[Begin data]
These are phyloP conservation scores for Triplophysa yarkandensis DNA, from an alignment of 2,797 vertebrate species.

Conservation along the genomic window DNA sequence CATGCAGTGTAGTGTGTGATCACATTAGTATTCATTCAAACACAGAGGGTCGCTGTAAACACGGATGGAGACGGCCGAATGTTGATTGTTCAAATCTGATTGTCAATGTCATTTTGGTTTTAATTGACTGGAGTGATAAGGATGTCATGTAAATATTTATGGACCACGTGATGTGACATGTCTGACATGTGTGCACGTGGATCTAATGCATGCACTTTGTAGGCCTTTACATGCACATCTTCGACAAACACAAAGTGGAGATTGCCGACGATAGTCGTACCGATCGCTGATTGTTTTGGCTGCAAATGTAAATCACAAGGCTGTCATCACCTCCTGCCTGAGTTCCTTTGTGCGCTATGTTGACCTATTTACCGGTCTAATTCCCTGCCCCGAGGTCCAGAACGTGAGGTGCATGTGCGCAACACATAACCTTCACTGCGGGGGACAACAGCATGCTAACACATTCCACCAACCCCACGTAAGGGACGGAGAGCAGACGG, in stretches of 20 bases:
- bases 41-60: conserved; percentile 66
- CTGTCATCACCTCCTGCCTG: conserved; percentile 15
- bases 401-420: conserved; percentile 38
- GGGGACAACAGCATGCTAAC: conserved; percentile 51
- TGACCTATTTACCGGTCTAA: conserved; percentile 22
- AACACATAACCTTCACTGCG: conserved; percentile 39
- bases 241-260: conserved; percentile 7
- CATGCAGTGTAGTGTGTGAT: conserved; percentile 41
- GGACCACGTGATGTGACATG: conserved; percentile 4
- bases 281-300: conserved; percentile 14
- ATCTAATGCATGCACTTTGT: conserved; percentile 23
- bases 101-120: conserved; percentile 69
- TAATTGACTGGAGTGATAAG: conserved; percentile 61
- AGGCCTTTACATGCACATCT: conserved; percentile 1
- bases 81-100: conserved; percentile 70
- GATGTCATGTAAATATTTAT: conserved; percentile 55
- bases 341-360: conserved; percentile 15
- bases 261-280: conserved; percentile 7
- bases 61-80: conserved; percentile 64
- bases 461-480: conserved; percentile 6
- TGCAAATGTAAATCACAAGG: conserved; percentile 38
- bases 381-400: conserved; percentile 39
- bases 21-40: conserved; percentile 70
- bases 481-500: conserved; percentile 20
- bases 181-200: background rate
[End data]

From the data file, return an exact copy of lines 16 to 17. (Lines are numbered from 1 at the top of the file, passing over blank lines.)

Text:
- AGGCCTTTACATGCACATCT: conserved; percentile 1
- bases 81-100: conserved; percentile 70